As ‘Asia’s Cultural Hub’, Hong Kong is a city where modernity co-exists with tradition. Sai Ying Pun, theDesk’s hometown, is the perfect example of this coalescence. As an old camp of the British military, the name Sai Ying Pun comes directly from the English translation of ‘West Camp’. Despite the rapid development of the area in recent years, many heritage sites are still intact and well-protected. That was one of the reasons behind theDesk’s decision to lay foundations in Sai Ying Pun, as we wanted to begin our coworking journey in a well-developed but charming district.
Join us as we explore the vintage vibe of Sai Ying Pun and discover our favorite heritage hideouts.
Sites of enlightenment
Just a little walk from exit A1 of HKU MTR, we find our first government declared monument of the day — The Main Building of The University of Hong Kong (HKU). The building, with over one hundred years of history, dates back to 1912 – when the city’s most historic university was established. It was a landmark moment in the development of Hong Kong’s esteemed higher education system. Designed in Edwardian Baroque-style, the red bricks architecture oozes class, elegance, and intellect.
Further down the road, stands the Former Fung Ping Shan Museum. Now called The University Museum and Art Gallery of HKU, it’s one of the oldest museums in Hong Kong still in operation. The museum is home to a diverse collection of ceramics, bronzes, paintings and calligraphy that belong to ancient Chinese dynasties. Be sure to give yourself an entire afternoon if you want to truly take in all the exhibitions.
Down the hilly street from the museum is the King’s College. Established in the mid-19th Century, it’s one of Hong Kong’s oldest secondary schools. Declared a monument under the Antiquities and Monuments Ordinance of Hong Kong’s government, the building is composed of red bricks and adorned with neo-classical style features. It bravely stood through World War II and the Japanese Occupation. Though unfortunately damaged, it was refurbished after the war. It has witnessed more of Hong Kong’s history and development than anyone alive has.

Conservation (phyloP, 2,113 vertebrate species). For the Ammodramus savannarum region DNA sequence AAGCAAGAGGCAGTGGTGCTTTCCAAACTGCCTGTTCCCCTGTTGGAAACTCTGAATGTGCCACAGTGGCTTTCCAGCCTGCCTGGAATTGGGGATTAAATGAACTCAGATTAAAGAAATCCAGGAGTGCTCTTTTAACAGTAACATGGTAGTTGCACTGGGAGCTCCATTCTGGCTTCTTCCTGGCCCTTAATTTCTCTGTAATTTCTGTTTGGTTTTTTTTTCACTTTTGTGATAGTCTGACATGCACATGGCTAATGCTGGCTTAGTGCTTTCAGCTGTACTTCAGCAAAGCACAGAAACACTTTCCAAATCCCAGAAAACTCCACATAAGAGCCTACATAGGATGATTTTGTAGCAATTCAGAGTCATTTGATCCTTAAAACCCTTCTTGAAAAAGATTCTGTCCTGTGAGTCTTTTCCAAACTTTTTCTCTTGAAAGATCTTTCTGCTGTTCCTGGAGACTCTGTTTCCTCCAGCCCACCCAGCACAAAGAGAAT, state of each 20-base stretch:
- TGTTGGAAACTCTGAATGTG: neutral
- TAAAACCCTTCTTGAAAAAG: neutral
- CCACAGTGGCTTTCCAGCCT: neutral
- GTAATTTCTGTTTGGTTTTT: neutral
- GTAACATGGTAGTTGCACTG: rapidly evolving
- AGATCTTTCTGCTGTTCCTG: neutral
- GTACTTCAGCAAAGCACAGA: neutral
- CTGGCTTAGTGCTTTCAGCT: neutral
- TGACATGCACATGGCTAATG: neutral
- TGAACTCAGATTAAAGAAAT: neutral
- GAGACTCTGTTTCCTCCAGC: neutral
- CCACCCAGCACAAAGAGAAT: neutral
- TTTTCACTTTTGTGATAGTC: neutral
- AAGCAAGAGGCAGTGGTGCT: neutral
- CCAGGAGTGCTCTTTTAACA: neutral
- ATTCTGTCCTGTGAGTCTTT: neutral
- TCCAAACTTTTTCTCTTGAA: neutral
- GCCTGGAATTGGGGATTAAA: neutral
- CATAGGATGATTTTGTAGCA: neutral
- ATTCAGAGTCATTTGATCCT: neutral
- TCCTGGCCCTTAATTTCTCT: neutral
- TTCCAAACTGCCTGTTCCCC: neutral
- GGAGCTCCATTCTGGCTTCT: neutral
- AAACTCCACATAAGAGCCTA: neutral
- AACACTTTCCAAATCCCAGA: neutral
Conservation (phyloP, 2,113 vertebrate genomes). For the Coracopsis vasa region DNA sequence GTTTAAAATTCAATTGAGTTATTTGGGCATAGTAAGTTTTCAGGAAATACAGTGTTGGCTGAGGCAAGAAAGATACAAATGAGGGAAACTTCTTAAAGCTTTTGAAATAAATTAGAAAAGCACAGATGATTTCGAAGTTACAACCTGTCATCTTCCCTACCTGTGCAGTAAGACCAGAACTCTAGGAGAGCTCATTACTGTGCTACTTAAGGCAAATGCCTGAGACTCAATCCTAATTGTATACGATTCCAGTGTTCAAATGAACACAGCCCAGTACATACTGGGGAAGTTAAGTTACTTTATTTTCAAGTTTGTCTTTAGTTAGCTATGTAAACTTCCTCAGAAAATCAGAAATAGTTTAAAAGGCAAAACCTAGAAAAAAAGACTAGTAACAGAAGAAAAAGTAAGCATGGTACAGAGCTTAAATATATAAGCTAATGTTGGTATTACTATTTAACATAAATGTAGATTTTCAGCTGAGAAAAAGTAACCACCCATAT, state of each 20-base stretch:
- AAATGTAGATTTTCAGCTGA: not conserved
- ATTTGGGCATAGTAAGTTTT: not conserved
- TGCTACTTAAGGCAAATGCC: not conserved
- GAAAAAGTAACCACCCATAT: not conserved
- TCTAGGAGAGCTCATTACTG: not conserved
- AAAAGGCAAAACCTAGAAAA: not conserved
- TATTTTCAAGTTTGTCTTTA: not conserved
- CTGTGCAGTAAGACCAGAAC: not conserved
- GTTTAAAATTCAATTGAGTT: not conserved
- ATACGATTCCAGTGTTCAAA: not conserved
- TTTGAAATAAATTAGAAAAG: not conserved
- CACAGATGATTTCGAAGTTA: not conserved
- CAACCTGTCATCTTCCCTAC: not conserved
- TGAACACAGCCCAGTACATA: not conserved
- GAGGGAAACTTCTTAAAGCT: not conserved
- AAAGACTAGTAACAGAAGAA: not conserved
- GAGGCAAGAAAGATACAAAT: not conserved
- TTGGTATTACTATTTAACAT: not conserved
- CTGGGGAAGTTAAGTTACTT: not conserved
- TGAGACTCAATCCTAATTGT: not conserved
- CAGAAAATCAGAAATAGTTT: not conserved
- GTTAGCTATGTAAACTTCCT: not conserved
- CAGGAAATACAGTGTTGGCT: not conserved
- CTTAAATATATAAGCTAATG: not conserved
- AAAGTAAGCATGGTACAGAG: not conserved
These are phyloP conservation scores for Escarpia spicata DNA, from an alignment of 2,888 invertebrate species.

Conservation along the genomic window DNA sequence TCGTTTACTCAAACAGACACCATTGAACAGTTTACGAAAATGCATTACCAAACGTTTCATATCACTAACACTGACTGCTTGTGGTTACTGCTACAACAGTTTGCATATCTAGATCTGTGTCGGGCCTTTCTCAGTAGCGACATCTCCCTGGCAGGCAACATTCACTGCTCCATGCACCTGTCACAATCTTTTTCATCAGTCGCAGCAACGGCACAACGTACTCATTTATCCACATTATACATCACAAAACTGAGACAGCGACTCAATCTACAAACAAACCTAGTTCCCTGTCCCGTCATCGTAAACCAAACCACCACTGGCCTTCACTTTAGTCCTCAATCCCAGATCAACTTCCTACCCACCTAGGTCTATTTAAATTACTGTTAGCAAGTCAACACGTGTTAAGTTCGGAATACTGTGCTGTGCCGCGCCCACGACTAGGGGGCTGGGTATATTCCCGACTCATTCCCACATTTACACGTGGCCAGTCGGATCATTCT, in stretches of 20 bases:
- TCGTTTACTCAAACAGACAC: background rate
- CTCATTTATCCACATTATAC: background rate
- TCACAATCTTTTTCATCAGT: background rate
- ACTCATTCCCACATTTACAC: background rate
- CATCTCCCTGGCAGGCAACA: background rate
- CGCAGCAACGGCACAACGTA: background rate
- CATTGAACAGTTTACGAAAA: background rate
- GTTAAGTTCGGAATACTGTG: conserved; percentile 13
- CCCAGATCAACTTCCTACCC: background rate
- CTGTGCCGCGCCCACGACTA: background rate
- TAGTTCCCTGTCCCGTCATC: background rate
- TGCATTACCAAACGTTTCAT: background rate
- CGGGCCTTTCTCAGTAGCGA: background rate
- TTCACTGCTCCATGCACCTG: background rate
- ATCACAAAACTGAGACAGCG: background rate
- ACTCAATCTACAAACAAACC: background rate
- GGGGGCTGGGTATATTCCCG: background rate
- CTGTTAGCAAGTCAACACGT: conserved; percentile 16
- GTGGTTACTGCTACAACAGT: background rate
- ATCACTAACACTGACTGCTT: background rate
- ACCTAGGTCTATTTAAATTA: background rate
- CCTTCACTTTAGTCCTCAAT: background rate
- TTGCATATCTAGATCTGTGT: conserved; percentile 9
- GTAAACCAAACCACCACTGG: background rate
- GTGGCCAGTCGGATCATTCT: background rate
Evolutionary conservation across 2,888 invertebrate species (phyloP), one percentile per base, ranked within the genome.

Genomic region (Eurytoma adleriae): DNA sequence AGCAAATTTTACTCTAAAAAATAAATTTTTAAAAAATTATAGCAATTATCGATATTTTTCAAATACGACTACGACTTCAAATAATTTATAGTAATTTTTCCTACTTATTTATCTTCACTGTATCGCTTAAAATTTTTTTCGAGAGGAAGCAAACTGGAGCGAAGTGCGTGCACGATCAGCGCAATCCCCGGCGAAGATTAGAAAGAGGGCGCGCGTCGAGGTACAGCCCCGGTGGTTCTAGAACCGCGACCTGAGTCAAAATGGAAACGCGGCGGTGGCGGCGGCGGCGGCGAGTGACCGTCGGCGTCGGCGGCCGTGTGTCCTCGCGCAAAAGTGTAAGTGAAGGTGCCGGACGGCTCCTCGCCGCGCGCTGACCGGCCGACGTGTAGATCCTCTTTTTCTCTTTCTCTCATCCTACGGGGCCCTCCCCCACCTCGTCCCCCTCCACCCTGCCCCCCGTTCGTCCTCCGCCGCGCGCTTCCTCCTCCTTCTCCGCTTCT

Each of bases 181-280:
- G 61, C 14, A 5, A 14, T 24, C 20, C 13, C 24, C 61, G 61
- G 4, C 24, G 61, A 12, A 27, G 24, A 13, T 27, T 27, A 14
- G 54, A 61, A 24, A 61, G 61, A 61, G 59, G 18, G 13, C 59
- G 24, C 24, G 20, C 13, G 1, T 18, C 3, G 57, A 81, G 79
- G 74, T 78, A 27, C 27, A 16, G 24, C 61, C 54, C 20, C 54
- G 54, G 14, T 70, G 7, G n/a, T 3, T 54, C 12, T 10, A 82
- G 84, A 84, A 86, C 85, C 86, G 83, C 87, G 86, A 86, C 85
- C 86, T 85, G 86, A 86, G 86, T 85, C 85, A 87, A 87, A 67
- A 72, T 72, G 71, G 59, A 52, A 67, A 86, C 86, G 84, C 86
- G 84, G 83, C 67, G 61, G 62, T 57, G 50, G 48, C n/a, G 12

Explore more: 5 Sai Ying Pun hideaways you need to try!
Places of hope and help
A few steps away from King’s College is Kau Yan Church, a Christian Church founded in 1852. Located on the corner of Third and High Street, it once played home to a church, school, and administrative offices. Now it’s solely purposed as a church and while its grey exterior may not be the most eye-catching, it’s been a safe haven for countless Hong Kongers for over a century.
Just past the Church, on the corner of Second Street, we will see the Western District Community Centre. Formerly known as Old Tsan Yuk Maternity Hospital, not only was it an obstetric hospital, it was also a teaching unit for medical students of HKU. Again, it was declared as a first class monument by the HKSAR government. Now that it is a community center, it continues to serve the public through holding various kinds of social activities and events. Even though it’s no longer a place where lives are saved, it still brings a lot of joy to the community.
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Connecting to modernity
Rounding off the journey is the recently opened Sai Ying Pun MTR station – where heritage truly meets modernity. From theDesk’s local station you can easily travel to all the modern districts of the city such as Central, Wan Chai, Causeway Bay and beyond.
Amongst the hustle and bustle, we often rush around glued to our phones or worrying about our last meeting. But sometimes it’s important to slow down and appreciate our beautiful city. Being surrounded by all these sites may not hit you as anything special, yet once you walk along the trail and understand the history around you, you may start having a different view of Sai Ying Pun.
If the above heritage trail seems a bit too time-consuming for you, here’s another option — experience how heritage blends with modernity in an afternoon at theDesk’s Sai Wan site. Our award-winning interior design has captured Sai Ying Pun’s uniqueness, reflecting how our members are innovative but, at the same time, respectful of tradition.
Usually, space is exclusive for our entrepreneurial members, but on 12th and 13th October, visitors are welcomed to come and have a glimpse of our dynamic co-working office. Don’t miss the chance.
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